'It's a great slogan, but it's not workable:' Health insurers pan Joe Biden, Bernie Sanders health fixes
Sen. Bernie Sanders of Vermont unveiled a new version of his "Medicare for All" plan on Wednesday, shaking up the 2020 presidential election by reopening the debate over his call to eliminate private health insurance. (April 10) AP
The top executive of the health insurance industry's largest trade group said Democratic presidential front-runner Joe Biden's plan to bolster the Affordable Care Act with a public insurance option is a dangerous approach to extend affordable health coverage to millions of Americans.
America's Health Insurance Plans CEO Matt Eyles said a government-run insurance option would upend the private insurance market and "be terrible" for hospitals and other health providers.
"Some of the public options that he's putting out there would not operate on a competitive playing field," Eyles said during a meeting Tuesday with the USA TODAY Editorial Board. "It would displace the private market, and we don't think it would necessarily be the right approach."
On Monday, Biden proposed adding a public health insurance option to Obamacare, reviving a decade-old idea floated by President Barack Obama but dropped during negotiations that created the Affordable Care Act, signed into law in 2010.
The former vice president's incremental approach contrasts with Sen. Bernie Sanders' "Medicare for All" proposal endorsed by other Democrats that would replace private health insurance in favor of a government-run health insurance.
Eyles also blasted the Sanders plan, predicting that such a sweeping proposal would fall flat with Americans, including the 180 million people who get health insurance through their employer.
"It's a great slogan, but it's not workable in practice," Eyles said. "It's going to lead to higher costs for everyone through taxes, longer waiting times in terms of access to providers and, at the end of the day, care is going to be worse."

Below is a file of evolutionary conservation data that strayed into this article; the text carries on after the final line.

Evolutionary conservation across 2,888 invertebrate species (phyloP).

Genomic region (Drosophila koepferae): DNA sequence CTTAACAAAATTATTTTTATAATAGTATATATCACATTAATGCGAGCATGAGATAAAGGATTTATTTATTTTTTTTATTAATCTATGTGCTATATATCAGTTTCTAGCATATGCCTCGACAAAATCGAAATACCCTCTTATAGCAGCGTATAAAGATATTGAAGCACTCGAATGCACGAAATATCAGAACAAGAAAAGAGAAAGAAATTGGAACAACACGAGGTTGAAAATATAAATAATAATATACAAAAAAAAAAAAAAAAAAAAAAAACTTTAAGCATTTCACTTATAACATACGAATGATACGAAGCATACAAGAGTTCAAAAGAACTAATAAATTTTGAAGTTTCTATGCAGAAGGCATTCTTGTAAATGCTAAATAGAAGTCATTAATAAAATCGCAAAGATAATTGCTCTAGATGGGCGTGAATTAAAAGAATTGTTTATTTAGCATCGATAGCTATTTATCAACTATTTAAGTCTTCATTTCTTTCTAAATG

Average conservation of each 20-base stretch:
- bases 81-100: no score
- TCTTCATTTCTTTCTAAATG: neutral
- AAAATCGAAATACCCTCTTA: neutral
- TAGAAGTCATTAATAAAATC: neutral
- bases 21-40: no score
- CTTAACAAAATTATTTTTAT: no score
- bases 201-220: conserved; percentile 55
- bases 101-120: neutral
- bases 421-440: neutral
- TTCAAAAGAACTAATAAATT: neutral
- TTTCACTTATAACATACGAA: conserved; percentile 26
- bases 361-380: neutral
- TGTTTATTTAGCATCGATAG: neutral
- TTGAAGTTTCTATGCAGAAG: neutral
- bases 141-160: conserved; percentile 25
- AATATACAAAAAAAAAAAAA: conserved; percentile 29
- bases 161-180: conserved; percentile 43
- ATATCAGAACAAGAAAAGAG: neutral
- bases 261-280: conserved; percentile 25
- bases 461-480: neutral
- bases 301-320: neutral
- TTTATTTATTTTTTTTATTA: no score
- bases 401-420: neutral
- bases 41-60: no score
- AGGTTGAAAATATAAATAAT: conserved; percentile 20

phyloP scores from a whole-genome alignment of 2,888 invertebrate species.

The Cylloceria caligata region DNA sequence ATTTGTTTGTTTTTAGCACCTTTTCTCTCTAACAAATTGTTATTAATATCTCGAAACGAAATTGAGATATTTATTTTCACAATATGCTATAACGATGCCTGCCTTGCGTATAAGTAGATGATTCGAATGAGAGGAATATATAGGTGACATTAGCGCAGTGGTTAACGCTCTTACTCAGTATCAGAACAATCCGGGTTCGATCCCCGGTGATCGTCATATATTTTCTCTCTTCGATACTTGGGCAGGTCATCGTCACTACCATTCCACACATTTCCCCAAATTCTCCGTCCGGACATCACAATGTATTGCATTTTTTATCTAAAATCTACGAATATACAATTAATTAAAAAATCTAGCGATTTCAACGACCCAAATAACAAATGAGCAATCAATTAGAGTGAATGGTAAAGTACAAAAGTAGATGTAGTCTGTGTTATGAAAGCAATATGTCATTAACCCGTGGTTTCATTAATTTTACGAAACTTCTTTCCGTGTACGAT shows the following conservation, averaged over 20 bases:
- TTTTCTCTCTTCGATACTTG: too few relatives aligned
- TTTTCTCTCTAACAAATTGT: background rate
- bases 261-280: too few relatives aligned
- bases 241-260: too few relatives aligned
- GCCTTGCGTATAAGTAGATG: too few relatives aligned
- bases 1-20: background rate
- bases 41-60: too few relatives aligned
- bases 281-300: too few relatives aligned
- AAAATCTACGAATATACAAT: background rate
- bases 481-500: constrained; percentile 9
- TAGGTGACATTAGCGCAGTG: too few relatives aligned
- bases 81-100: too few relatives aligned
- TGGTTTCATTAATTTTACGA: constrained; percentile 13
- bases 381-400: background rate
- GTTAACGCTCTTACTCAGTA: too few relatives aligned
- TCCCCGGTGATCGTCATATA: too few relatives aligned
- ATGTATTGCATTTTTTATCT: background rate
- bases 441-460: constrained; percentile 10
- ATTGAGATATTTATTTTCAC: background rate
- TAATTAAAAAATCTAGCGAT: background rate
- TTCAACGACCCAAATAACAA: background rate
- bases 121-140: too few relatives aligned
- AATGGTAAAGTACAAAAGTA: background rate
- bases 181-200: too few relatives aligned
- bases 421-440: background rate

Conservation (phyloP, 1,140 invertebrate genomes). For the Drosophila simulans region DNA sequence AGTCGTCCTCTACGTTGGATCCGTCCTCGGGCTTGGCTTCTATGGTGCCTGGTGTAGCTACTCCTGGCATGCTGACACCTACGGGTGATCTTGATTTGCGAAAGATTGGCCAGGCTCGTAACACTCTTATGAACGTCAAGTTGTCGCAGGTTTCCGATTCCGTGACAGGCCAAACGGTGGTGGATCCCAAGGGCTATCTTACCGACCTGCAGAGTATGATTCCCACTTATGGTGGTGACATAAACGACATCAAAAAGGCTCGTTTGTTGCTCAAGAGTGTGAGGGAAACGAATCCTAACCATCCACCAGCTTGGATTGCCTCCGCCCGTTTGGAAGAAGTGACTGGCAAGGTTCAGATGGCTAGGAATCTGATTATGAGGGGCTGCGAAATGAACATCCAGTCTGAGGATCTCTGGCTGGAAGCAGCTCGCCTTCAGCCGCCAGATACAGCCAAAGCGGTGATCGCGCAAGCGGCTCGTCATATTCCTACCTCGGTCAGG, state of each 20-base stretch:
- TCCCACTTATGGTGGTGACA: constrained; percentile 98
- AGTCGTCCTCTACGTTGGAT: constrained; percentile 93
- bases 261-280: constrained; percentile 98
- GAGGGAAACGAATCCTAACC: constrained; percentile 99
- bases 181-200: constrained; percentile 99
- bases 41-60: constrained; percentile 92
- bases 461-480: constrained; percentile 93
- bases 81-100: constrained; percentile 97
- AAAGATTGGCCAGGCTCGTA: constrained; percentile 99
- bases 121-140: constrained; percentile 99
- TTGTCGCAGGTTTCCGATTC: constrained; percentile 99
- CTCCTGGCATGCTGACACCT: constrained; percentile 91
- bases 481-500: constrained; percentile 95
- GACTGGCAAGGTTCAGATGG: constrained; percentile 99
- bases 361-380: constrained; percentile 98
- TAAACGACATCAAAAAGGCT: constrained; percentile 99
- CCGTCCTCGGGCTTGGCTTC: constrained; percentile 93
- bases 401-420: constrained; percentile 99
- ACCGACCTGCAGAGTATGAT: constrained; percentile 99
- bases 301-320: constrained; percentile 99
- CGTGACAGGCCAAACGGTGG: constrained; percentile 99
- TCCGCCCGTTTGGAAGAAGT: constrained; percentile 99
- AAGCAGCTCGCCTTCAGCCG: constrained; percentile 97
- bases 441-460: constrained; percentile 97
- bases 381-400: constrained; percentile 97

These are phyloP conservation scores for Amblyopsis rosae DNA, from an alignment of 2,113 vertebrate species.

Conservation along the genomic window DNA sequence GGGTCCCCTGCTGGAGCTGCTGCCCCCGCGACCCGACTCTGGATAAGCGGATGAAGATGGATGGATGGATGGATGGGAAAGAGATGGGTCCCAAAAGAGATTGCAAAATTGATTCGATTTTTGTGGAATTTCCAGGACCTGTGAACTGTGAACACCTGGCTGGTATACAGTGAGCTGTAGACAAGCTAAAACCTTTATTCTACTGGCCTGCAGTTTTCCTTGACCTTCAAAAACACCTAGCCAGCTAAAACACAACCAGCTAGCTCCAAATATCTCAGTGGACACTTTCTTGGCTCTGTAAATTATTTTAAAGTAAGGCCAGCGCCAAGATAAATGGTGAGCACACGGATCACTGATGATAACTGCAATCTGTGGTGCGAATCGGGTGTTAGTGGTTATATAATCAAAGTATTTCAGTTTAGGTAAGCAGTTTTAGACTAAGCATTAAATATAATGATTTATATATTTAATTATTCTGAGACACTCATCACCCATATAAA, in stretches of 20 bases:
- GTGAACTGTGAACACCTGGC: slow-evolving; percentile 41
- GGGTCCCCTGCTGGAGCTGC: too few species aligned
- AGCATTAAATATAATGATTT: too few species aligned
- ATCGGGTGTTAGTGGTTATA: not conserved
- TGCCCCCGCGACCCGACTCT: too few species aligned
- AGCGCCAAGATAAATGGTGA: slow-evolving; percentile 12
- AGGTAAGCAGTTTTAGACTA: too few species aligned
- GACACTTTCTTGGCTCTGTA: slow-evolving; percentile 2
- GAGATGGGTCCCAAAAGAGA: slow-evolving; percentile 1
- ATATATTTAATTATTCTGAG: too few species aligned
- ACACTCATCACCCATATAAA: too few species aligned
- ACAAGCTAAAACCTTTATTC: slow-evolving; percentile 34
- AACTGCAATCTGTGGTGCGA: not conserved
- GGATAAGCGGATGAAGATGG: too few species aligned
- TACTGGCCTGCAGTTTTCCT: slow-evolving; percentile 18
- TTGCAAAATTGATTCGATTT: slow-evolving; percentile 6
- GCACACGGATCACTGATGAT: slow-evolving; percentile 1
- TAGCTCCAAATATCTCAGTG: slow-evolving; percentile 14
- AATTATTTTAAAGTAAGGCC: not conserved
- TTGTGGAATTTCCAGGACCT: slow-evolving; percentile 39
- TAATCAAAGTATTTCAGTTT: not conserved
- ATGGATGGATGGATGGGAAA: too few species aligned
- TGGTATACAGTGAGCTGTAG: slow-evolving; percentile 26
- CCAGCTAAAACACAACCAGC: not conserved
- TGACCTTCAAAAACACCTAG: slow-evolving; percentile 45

AHIP is one of four founding members of a group called the Partnership for America's Healthcare Future, a coalition of 30 insurance, hospital, pharmaceutical and other health industry groups that counter dramatic health reform proposals such as Medicare for All.
Lauren Crawford Shaver, the partnership's executive director, said in a statement that Biden's public option proposal would "ultimately lead our nation down the path of a one-size-fits-all health care system run by Washington."
Eyles told USA TODAY that he favors tweaking the Affordable Care Act to make insurance coverage affordable for more Americans. One example: Use reinsurance programs – an insurance pool for insurers – to lower monthly insurance premiums. Such a step could save 10% to 20% on premiums for people who buy their own coverage but earn too much to qualify for the health law's subsidies for low- and some moderate-income earners, Eyles said.
He added that rising prescription drug costs continue to be a major driver of increasing health costs. Pharmaceutical companies are introducing new, brand-name drugs at much higher prices than a decade ago, as well as increasing the price of existing drugs.
He cited the example of oral chemotherapy drugs that cost an average of $180,000 per year, or about triple the amount of U.S. median household income.
"That's really what's fed a lot of the dissatisfaction, saying something has to give," Eyles said.